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abstract = "In the regulatory context, bioaccumulation assessment is often hampered by substantial data uncertainty as well as by the poorly understood differences often observed between results from laboratory and field bioaccumulation studies. Bioaccumulation is a complex, multifaceted process, which calls for accurate error analysis. Yet, attempts to quantify and compare propagation of error in bioaccumulation metrics across species and chemicals are rare. Here, we quantitatively assessed the combined influence of physicochemical, physiological, ecological, and environmental parameters known to affect bioaccumulation for 4 species and 2 chemicals, to assess whether uncertainty in these factors can explain the observed differences among laboratory and field studies. The organisms evaluated in simulations including mayfly larvae, deposit-feeding polychaetes, yellow perch, and little owl represented a range of ecological conditions and biotransformation capacity. The chemicals, pyrene and the polychlorinated biphenyl congener PCB-153, represented medium and highly hydrophobic chemicals with different susceptibilities to biotransformation. An existing state of the art probabilistic bioaccumulation model was improved by accounting for bioavailability and absorption efficiency limitations, due to the presence of black carbon in sediment, and was used for probabilistic modeling of variability and propagation of error. Results showed that at lower trophic levels (mayfly and polychaete), variability in bioaccumulation was mainly driven by sediment exposure, sediment composition and chemical partitioning to sediment components, which was in turn dominated by the influence of black carbon. At higher trophic levels (yellow perch and the little owl), food web structure (i.e., diet composition and abundance) and chemical concentration in the diet became more important particularly for the most persistent compound, PCB-153. These results suggest that variation in bioaccumulation assessment is reduced most by improved identification of food sources as well as by accounting for the chemical bioavailability in food components. Improvements in the accuracy of aqueous exposure appear to be less relevant when applied to moderate to highly hydrophobic compounds, because this route contributes only marginally to total uptake. The determination of chemical bioavailability and the increase in understanding and qualifying the role of sediment components (black carbon, labile organic matter, and the like) on chemical absorption efficiencies has been identified as a key next steps",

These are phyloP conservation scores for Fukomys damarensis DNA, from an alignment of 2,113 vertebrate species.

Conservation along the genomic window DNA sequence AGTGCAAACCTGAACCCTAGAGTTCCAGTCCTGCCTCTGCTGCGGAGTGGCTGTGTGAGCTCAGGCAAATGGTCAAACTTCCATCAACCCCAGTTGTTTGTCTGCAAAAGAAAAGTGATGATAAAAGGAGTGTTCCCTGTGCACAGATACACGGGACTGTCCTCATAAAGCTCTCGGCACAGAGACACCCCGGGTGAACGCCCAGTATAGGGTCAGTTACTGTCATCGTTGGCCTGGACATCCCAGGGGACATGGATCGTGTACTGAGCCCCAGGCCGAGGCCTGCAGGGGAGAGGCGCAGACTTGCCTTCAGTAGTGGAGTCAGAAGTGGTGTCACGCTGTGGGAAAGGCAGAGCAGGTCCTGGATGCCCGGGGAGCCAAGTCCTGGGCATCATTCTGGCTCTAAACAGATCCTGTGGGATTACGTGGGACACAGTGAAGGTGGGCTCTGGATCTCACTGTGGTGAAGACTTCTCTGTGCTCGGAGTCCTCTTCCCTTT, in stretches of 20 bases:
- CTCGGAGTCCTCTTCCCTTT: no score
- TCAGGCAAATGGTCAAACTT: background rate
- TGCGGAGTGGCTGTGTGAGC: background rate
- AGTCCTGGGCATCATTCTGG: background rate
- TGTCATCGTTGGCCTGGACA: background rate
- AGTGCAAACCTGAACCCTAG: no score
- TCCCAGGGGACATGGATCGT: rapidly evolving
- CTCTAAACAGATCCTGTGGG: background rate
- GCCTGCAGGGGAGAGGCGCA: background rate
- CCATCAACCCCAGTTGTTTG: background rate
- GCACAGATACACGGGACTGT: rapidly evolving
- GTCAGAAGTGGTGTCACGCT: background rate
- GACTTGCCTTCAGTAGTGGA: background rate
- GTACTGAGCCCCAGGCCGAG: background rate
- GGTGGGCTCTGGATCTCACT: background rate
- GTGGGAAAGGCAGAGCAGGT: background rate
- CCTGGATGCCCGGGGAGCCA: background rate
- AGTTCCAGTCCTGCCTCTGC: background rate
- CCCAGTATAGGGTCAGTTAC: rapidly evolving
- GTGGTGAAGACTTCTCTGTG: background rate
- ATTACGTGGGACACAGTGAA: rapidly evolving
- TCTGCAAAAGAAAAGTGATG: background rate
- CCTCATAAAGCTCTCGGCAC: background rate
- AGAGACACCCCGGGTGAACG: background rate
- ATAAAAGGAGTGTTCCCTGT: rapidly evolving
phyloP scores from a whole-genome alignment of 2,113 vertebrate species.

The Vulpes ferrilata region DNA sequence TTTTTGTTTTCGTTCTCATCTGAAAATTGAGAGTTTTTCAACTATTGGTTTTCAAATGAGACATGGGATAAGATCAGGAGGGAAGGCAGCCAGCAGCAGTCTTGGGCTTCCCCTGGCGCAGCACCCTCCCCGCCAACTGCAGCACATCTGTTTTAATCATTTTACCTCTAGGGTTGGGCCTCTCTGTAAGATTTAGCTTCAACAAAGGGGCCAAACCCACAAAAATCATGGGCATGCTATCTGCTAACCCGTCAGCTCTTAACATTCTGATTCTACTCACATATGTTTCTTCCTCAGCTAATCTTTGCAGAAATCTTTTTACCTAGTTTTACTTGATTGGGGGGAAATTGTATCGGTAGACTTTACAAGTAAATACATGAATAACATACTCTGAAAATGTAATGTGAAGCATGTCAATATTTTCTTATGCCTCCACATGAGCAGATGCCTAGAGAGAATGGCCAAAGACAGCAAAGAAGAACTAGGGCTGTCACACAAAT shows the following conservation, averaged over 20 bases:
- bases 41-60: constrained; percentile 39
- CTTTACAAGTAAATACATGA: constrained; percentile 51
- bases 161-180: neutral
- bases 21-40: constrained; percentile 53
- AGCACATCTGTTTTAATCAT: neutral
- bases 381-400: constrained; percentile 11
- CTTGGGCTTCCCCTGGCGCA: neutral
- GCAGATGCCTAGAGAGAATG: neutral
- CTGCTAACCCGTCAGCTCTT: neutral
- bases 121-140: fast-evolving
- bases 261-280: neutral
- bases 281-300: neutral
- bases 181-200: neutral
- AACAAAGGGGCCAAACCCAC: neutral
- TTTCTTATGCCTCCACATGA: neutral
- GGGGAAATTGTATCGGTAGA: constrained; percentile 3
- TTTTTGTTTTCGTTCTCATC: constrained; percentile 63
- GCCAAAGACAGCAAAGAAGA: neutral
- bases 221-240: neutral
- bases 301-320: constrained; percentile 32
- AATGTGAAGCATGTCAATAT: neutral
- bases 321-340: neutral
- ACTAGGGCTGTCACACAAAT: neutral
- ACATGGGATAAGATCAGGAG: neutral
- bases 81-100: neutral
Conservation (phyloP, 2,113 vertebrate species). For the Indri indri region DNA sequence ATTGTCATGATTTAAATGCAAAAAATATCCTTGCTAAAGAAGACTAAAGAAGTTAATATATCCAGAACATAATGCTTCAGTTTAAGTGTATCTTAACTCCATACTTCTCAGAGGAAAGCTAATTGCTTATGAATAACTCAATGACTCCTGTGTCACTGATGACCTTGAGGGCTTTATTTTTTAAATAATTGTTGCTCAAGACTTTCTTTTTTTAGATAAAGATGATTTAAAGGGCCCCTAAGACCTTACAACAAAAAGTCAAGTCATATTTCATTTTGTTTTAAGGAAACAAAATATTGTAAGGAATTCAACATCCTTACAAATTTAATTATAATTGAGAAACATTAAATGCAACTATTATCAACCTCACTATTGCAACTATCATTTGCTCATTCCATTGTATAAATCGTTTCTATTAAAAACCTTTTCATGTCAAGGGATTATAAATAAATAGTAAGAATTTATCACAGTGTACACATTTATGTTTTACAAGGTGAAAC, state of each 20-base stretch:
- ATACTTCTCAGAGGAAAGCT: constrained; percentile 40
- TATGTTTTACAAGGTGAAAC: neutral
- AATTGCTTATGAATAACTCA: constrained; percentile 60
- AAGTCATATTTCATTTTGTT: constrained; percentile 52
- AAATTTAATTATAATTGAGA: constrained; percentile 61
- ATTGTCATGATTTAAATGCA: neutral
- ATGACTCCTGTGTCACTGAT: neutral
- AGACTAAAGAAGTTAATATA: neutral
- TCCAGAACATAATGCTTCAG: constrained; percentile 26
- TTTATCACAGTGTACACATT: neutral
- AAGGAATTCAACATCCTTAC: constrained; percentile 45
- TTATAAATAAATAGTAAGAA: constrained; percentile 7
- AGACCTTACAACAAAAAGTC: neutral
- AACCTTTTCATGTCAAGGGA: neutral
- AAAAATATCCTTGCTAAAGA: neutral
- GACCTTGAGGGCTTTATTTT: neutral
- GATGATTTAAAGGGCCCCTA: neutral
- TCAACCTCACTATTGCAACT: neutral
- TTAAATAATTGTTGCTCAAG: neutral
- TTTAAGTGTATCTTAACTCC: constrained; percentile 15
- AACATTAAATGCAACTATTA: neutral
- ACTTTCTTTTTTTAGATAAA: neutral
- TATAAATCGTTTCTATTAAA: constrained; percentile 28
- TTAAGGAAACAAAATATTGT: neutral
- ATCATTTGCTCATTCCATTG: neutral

keywords = "Bioaccumulation, Modeling, Bioaccumulation, Modeling",
author = "Henriette Selck and Ken Drouillard and Karen Eisenreich and Koelmans, {Albert A} and Annemette Palmqvist and Anders Ruus and Daniel Salvito and Irv Schultz and Robin Stewart and Annie Weisbrod and {van den Brink}, {Nico W} and {van den Heuvel-Greve}, Martine",
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Selck, H, Drouillard, K, Eisenreich, K, Koelmans, AA, Palmqvist, A, Ruus, A, Salvito, D, Schultz, I, Stewart, R, Weisbrod, A, van den Brink, NW & van den Heuvel-Greve, M 2012, 'Explaining Differences Between Bioaccumulation Measurements in Laboratory and Field Data Through Use of a Probabilistic Modeling Approach', Integrated Environmental Assessment and Management, bind 8, nr. 1, s. 42-63. https://doi.org/10.1002/ieam.217

Explaining Differences Between Bioaccumulation Measurements in Laboratory and Field Data Through Use of a Probabilistic Modeling Approach. / Selck, Henriette; Drouillard, Ken; Eisenreich, Karen ; Koelmans, Albert A ; Palmqvist, Annemette; Ruus, Anders; Salvito, Daniel ; Schultz, Irv ; Stewart, Robin; Weisbrod, Annie ; van den Brink, Nico W ; van den Heuvel-Greve, Martine.

I: Integrated Environmental Assessment and Management, Bind 8, Nr. 1, 2012, s. 42-63.

Publikation: Bidrag til tidsskriftTidsskriftartikelForskningpeer review

TY - JOUR

T1 - Explaining Differences Between Bioaccumulation Measurements in Laboratory and Field Data Through Use of a Probabilistic Modeling Approach

AU - Selck, Henriette

AU - Drouillard, Ken

AU - Eisenreich, Karen

AU - Koelmans, Albert A

AU - Palmqvist, Annemette

AU - Ruus, Anders

AU - Salvito, Daniel

AU - Schultz, Irv

AU - Stewart, Robin

AU - Weisbrod, Annie

AU - van den Brink, Nico W

AU - van den Heuvel-Greve, Martine

PY - 2012

Y1 - 2012